Friday, May 20, 2016
Distance: 20.3 km
5:00 – I’m not sure who set my alarm for 5:00 but I’m sure it wasn’t me. I’ll get up at 6:00.
6:15 – I’m up and I feel much better with that extra hour of sleep. I’ve been dreaming though. In the dream it’s about 1980 and I’m with my highschool friend Dan and his girlfriend Kristi and we are standing in the parking lot of a Canadian Tire in Scarborough. Dan’s cousin Len lives nearby and he runs over from his house to warn us about the mechanic at this place. He sets cars on fire, according to Len. I’m worried because I have just dropped off my dad’s ’74 Thunderbird for an oil change. The dream ends with another friend, Joey Gallo, seated on a stool in the parking lot. He’s wearing a white smock and Kristi is taking clippers to his trademark Afro. A car is fully engulfed in flames in the background. I’m sure it’s the T-bird. Everyone ignores the raging inferno but me. I’m in deep trouble.
I have no idea what this means. Any thought? Anyone?
7:10 – The guidebooks warm that most of this day will be downhill, but with loose footing it’s easy to slip and many a twisted ankle is suffered on this stage. I can see how one could be distracted by the view.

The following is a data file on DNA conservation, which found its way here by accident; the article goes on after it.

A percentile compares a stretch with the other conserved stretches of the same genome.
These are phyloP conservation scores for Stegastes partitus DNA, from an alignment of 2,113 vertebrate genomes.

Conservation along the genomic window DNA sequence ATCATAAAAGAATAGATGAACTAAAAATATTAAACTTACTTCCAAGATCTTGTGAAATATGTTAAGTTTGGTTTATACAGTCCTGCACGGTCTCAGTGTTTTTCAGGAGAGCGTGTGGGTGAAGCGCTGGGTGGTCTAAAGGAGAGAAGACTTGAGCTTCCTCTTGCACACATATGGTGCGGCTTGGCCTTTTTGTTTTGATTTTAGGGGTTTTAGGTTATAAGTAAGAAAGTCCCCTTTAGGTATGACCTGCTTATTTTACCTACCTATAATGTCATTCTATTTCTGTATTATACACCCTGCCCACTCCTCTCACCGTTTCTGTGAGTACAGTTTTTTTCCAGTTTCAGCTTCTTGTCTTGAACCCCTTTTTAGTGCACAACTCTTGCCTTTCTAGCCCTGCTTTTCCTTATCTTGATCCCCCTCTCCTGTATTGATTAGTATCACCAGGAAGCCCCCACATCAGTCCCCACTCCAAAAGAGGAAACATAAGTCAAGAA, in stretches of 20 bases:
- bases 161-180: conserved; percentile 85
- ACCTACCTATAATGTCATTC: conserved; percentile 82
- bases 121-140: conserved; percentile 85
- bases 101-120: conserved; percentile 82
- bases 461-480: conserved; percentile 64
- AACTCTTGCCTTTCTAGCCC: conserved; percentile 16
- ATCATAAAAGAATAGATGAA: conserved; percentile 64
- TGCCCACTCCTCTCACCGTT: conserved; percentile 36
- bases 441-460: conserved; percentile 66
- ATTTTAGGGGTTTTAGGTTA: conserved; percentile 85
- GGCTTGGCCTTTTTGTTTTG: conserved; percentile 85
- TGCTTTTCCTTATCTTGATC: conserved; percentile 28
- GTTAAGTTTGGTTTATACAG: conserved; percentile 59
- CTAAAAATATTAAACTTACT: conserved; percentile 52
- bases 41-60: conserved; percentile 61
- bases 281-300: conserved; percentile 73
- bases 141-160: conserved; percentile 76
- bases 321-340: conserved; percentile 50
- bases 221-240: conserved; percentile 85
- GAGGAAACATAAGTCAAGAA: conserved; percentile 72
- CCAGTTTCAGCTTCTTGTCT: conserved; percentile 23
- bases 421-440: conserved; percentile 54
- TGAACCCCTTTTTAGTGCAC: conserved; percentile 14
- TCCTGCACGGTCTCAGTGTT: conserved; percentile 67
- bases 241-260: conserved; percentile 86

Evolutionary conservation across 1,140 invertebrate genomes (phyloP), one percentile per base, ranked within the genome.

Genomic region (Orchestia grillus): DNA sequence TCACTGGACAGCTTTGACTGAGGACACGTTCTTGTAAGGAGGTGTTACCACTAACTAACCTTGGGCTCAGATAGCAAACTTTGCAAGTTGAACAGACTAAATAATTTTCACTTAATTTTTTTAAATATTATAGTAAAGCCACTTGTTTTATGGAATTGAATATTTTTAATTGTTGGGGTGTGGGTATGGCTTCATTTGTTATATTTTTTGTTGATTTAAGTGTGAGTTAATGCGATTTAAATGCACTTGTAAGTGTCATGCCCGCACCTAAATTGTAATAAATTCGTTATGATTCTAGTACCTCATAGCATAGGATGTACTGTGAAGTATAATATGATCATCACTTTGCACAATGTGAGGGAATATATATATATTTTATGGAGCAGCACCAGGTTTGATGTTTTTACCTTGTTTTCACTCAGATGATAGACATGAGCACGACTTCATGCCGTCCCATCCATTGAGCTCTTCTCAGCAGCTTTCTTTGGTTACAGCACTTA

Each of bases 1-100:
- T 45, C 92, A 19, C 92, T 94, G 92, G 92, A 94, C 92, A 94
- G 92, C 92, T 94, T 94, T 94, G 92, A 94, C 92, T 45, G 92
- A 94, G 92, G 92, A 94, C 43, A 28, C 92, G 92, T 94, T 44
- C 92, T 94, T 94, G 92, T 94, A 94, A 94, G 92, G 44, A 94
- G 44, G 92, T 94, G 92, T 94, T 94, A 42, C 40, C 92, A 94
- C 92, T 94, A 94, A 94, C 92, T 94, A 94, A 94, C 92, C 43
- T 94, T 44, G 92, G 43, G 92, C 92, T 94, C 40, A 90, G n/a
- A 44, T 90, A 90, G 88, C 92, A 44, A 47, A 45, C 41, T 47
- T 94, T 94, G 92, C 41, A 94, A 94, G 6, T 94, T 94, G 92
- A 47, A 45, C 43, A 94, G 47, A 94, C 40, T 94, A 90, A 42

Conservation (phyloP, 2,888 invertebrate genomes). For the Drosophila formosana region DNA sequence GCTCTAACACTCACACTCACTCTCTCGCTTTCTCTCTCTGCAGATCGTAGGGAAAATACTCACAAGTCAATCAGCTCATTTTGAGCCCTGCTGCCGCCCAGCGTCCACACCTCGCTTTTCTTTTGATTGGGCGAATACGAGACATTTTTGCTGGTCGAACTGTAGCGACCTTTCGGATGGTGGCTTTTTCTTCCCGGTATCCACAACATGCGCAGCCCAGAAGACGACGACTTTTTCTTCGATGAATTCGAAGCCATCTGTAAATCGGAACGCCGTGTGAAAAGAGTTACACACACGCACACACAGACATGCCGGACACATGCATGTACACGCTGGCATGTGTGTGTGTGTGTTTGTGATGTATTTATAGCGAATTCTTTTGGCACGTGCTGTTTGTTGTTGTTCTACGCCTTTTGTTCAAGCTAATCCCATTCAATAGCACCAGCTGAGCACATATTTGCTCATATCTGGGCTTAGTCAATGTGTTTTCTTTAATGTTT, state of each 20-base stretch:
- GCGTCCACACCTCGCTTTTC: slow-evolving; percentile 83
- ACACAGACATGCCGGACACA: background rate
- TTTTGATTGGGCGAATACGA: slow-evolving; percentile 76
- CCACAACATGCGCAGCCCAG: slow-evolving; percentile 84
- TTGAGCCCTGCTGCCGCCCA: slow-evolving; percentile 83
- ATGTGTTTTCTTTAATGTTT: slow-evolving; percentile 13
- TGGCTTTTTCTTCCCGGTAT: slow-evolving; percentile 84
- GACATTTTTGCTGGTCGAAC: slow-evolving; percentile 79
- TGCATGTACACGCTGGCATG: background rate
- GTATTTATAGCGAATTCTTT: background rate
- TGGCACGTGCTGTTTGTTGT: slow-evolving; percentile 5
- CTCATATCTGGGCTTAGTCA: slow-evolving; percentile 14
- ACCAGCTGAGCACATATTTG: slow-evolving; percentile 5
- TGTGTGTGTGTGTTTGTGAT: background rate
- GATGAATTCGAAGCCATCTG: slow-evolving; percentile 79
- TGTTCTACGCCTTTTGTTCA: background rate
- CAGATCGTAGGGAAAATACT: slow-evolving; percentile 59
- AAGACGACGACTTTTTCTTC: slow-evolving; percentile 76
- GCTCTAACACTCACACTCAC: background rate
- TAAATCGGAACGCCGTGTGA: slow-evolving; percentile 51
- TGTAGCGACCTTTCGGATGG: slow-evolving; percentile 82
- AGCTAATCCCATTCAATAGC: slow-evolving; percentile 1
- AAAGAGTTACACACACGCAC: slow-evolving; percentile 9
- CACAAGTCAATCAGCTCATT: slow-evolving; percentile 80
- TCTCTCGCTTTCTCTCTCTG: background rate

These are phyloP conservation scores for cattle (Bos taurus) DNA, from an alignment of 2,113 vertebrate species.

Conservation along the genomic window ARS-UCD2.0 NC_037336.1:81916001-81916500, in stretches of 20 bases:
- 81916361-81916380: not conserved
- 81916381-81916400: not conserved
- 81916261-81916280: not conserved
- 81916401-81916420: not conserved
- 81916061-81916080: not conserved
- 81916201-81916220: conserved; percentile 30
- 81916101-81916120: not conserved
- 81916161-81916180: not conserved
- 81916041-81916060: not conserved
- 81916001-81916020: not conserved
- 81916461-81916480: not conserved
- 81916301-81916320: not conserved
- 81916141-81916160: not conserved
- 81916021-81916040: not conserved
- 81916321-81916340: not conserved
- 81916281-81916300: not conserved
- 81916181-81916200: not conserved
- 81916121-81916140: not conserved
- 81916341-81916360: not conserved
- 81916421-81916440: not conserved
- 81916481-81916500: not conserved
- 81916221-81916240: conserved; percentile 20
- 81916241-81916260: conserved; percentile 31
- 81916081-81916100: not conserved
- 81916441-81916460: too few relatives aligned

After Linares there is a long uphill stretch until you reach the famous bronze statue of a pilgrim at Alto do San Roque. Limestone used in the cathedral in Santiago was mined near Linares and early pilgrims were encouraged to take a piece of stone along with them, if only to say that they helped build the great cathedral.
16:50 – I have arrived in the booming metropolis of Triacastela (population 700). The town dates from the 9th century. Although the name means “Three Castles” there are no longer any castles and in fact there’s scant evidence that a castle ever did exist.
17:02 – A women by the name of Olga has welcomed me into her neat and tidy little guesthouse. It’s freezing cold inside the old stone building but at least I get my own room with three tiny beds for 15€. Just dont call me Goldilocks.
17:10 – Olga returns and makes it clear that I am to use “a sack” which I take to mean a sleeping bag. She doesn’t do laundry for a measly 15€.
20:45 – I found the lone ATM in Triacastela and later ran into Matt from Colorado. After a few issues with his “plastic leg” (his words) he’s cutting back to 10km a day. Tomorrow we have a choice of two routes to Sarria. One is 18km and hilly while the other is 25km and relatively flat but passes one of the largest and oldest monasteries in Spain. If Matt and his prosthetic leg can handlr the long route, I guess I had better stop complaining and get in line behind him.